transsexualism


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Related to transsexualism: Transgenderism

transsexualism

(trænzˈsɛksjʊəˌlɪzəm) or

transexualism

n
(Psychiatry) a strong desire to change sex

transsexualism, transsexuality

the psychological phenomenon of a person identifying with the opposite sex, sometimes to the extent of undergoing surgery for change of sex. — transsexual, n., adj.
See also: Psychology
the psychological phenomenon of a person identifying with the opposite sex, sometimes to the extent of undergoing surgery for change of sex. — transsexual, n., adj.
See also: Sex
ThesaurusAntonymsRelated WordsSynonymsLegend:
Noun1.transsexualism - condition in which a person assumes the identity and permanently acts the part of the gender opposite to his or her biological sex
condition - a mode of being or form of existence of a person or thing; "the human condition"
Translations
Transsexualität

transsexualism

[trænzˈseksjʊəlɪzəm] Ntransexualismo m
References in periodicals archive ?
In a revised introduction to the 1994 reissue of the book, Raymond argues that: 'Transsexualism urges us to collude in the falsification of reality--that men can be real women--all in the pretense that transsexualism breaks down the barriers of sex repressiveness, sex role rigidity, and gender itself'.
True Selves: Understanding Transsexualism for Families, Friends, Coworkers, and Helping Professionals.
In 1994, the Subcommittee on Gender Identity Issues replaced the DSM-III-R diagnosis of Transsexualism with the broader diagnosis of Gender Identity Disorder in the DSM-IV (Meyer et al.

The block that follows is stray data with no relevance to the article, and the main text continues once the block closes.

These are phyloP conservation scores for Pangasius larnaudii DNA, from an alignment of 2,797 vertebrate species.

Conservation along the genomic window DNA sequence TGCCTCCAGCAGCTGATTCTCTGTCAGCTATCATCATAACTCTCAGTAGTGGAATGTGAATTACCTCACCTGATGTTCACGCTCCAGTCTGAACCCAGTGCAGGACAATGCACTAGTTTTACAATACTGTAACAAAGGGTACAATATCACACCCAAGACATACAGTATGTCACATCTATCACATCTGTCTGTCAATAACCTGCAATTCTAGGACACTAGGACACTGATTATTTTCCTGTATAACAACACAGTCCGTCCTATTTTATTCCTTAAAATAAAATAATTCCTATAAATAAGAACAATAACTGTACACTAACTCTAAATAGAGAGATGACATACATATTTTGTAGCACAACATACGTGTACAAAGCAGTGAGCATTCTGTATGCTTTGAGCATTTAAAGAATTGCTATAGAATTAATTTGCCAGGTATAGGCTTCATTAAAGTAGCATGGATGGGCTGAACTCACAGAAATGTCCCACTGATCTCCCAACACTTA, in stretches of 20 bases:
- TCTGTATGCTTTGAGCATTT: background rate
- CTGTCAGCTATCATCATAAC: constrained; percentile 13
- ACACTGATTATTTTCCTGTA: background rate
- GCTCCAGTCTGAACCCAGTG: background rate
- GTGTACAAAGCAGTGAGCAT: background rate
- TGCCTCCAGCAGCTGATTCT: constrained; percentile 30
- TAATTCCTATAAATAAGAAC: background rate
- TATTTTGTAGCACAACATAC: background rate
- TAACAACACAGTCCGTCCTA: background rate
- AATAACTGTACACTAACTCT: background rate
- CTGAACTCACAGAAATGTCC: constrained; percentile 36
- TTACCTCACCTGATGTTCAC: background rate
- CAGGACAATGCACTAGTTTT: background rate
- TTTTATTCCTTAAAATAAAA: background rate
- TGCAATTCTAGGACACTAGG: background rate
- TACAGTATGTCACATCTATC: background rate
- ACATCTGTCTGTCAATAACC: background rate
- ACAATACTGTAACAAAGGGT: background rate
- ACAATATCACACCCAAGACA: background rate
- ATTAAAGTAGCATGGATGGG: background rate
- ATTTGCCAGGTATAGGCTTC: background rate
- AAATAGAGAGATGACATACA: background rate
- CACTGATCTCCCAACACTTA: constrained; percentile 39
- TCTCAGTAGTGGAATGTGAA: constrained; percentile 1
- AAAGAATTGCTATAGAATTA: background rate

This medicalisation of transsexualism as a mental illness was especially present in the House of Lords' debate on the Bill, with Baroness O' Cathain equating transsexualism with other irrational phobias or delusions:
They then discuss diseases such as autism, depression, Parkinson's disease, stroke, multiple sclerosis, epilepsy, pain, migraine and headaches, fibromyalgia, irritable bowel syndrome, coronary heart disease, cancer, diabetes, obesity, pituitary and thyroid diseases, bone metabolic disorders, adrenal disorders, transsexualism, lupus, rheumatoid arthritis, gout, HIV, malaria, measles, tuberculosis, sexual dysfunction, chronic kidney disease, and dementia, as well as policies and practices regarding women in clinical drug trials, drug disposition and effect, aging, and cognition.
The court held that: (1) GID or transsexualism was a "serious medical need" for the purposes of the Eighth Amendment; (2) as matter of first impression, enforcement of the statute against the inmates violated the Eighth Amendment; (3) as matter of first impression, the statute was facially unconstitutional under the Eighth Amendment; (4) the possibility that certain inmates seeking treatment for gender issues might have had conditions not requiring hormone therapy did not repel a facial challenge to the statute; and (5) as matter of first impression, the statute violated the Equal Protection Clause both as applied to the inmates and on its face.
Although the WPATH Standards of Care (2011) explicitly mention DID as a possible co-occurring condition with transgenderism and transsexualism, the Guidelines for Psychological Practice with Lesbian, Gay, and Bisexual Clients make no mention of dissociation or dissociative disorders (American Psychological Association, 2011).
These include transgenderism, transsexualism, transvestism, bigenderism, genderqueerism, homosexuality, bisexuality, pansexuality, polysexuality and asexuality, to name a few.
45) Mothers have been blamed by both society and scientists for a host of 'problems' in their offspring, ranging from autism, homosexuality, schizophrenia, bed-wetting, drug use, and "homicidal transsexualism.
This begins with understanding what exactly it is about transsexualism,
Far from the Finish Line: Transsexualism and Athletic Competition, Fordham Intellectual Property, Media & Entertainment Law Journal, Vol.
The first sex-change surgery, surgery to correct the external appearance to that of the gender identity of the individual, occurred in 1931; the earliest, most notable sex-change operation was that of Christine Jorgenson in 1952, which publicly called attention to transsexualism (AGLP, 2007).